year in North America, over 30 million people attend harness
racing events. The Standard Bred is by far the fastest
horse in harness, and the most popular trotting/pacing
racing is contested on two gaits, the trot and the pace.
Trotters move with a diagonal gait; the left front and
right rear legs move in unison, as do the right front and
on the other hand, move their legs on one side of their
body in tandem: left front and rear, and right front and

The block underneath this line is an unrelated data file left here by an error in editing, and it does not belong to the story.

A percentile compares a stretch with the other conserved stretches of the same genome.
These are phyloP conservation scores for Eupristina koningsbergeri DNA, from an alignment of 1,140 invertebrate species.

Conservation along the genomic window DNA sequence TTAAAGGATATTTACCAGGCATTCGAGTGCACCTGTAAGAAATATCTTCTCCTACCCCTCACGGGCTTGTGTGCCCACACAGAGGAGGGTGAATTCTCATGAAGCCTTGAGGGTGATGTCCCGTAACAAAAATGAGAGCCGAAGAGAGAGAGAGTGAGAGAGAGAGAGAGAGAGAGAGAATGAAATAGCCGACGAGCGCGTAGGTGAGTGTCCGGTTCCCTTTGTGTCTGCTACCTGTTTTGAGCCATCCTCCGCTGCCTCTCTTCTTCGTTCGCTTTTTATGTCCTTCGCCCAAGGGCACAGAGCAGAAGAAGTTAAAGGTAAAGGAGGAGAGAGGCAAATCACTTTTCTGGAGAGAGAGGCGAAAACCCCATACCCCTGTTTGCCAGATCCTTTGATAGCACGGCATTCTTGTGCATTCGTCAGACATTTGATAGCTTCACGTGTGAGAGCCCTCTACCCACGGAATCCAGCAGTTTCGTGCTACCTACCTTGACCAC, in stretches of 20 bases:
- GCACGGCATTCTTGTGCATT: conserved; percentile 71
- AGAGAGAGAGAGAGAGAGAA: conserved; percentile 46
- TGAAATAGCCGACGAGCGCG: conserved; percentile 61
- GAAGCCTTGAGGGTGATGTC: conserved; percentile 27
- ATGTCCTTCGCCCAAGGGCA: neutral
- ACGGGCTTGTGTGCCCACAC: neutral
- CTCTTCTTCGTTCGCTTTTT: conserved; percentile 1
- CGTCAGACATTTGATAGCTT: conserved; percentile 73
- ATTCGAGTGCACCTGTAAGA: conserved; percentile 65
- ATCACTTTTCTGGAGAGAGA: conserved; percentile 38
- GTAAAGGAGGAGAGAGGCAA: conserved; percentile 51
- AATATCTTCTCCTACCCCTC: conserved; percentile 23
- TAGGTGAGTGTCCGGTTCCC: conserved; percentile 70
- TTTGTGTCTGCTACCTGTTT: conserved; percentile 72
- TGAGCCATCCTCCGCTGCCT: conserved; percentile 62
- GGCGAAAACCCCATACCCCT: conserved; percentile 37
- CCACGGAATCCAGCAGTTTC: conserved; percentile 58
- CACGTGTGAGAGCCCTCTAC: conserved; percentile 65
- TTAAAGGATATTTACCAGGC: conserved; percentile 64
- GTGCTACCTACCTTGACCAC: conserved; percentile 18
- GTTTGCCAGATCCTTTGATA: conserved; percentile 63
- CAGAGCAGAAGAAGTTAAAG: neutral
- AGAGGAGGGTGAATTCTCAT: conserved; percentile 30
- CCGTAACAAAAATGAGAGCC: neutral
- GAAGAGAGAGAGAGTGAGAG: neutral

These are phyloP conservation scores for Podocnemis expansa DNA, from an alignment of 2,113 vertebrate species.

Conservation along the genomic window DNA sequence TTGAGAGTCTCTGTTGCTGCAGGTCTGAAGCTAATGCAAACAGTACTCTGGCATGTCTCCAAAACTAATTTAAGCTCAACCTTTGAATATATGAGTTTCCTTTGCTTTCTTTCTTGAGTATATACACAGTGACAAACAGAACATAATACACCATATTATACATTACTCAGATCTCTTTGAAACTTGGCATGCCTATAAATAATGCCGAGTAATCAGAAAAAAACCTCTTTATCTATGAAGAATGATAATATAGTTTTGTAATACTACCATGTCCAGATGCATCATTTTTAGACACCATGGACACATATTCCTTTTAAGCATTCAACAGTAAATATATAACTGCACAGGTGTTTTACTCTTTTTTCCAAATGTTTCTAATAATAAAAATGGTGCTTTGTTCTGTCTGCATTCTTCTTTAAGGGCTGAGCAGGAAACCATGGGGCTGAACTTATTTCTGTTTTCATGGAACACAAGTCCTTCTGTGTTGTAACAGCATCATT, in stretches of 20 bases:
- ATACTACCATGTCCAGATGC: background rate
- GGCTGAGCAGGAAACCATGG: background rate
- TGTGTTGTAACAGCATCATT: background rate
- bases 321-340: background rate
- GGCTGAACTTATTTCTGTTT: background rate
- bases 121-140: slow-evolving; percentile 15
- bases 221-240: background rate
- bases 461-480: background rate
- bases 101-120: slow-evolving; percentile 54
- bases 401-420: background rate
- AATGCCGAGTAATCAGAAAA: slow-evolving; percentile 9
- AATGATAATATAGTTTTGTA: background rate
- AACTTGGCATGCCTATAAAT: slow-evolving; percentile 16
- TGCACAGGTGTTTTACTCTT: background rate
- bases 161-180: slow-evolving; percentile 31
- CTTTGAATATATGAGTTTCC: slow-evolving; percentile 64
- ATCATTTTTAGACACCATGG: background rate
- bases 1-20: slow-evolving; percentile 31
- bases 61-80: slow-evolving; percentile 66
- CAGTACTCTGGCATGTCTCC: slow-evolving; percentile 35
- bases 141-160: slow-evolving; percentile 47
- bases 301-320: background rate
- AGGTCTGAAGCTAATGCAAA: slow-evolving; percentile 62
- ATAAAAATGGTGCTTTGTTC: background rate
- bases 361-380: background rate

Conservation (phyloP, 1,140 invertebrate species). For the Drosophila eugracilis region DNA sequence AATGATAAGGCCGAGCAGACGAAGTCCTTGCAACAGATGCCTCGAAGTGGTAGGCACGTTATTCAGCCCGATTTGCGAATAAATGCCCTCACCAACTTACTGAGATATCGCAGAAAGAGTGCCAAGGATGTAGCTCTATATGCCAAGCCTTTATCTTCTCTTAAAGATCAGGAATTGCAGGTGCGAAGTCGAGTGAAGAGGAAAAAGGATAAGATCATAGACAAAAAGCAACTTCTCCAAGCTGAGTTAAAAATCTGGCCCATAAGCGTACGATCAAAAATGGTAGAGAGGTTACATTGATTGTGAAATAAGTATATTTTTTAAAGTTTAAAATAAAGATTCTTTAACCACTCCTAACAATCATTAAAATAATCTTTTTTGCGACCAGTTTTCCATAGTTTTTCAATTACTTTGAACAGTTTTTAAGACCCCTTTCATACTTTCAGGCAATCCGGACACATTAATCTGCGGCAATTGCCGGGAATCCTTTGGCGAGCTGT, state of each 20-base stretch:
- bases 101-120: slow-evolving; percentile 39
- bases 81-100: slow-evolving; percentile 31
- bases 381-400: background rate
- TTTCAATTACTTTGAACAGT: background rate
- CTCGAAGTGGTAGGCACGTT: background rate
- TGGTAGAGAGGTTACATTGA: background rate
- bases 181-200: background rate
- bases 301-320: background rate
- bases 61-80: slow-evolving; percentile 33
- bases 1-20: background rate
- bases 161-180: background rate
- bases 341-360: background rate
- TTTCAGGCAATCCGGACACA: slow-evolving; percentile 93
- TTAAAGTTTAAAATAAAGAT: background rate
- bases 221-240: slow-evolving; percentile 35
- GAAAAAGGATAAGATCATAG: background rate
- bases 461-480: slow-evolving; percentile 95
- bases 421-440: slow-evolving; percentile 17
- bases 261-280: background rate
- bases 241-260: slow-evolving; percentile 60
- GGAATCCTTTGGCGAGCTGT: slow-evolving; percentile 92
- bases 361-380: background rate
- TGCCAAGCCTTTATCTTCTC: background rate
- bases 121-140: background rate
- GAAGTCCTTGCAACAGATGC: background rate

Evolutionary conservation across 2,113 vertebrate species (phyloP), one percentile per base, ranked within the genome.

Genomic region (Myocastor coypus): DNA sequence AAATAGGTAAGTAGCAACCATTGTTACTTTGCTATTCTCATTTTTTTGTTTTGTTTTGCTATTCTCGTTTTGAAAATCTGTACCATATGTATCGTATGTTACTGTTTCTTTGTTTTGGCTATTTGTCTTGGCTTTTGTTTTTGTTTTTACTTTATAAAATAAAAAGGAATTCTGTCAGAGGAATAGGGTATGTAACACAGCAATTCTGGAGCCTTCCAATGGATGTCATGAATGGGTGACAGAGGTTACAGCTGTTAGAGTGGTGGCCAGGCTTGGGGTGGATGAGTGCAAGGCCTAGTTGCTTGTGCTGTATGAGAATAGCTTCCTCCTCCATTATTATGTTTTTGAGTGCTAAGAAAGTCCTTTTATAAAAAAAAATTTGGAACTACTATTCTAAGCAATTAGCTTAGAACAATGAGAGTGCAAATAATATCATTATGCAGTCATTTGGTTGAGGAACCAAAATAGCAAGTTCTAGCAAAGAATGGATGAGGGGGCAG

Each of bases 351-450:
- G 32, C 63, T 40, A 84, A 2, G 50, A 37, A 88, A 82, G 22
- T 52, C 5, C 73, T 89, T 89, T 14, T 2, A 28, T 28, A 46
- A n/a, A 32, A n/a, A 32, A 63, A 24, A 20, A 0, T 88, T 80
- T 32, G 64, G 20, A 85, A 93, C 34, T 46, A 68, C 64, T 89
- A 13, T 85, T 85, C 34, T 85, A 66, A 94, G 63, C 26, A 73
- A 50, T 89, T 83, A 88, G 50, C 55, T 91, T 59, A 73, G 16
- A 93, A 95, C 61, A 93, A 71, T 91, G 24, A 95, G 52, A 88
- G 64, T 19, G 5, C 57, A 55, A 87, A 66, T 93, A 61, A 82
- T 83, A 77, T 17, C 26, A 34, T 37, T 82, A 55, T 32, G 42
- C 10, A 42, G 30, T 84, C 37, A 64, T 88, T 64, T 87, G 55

rear. This action shows why pacers are often called "sidewheelers." Pacers
account for about 80% of the participants in harness racing,
and are aided in maintaining their gait by plastic loops
called hobbles, which keep their legs moving in synchronization.
Trotters are more popular in Europe while pacers are more
popular the North America.
there is a large concentration of harness racing tracks
in the Northeast and Midwest United States. Virtually every
major population center in these areas boasts one or more
harness tracks. The sport is also popular in Florida, California,
and throughout Canada.
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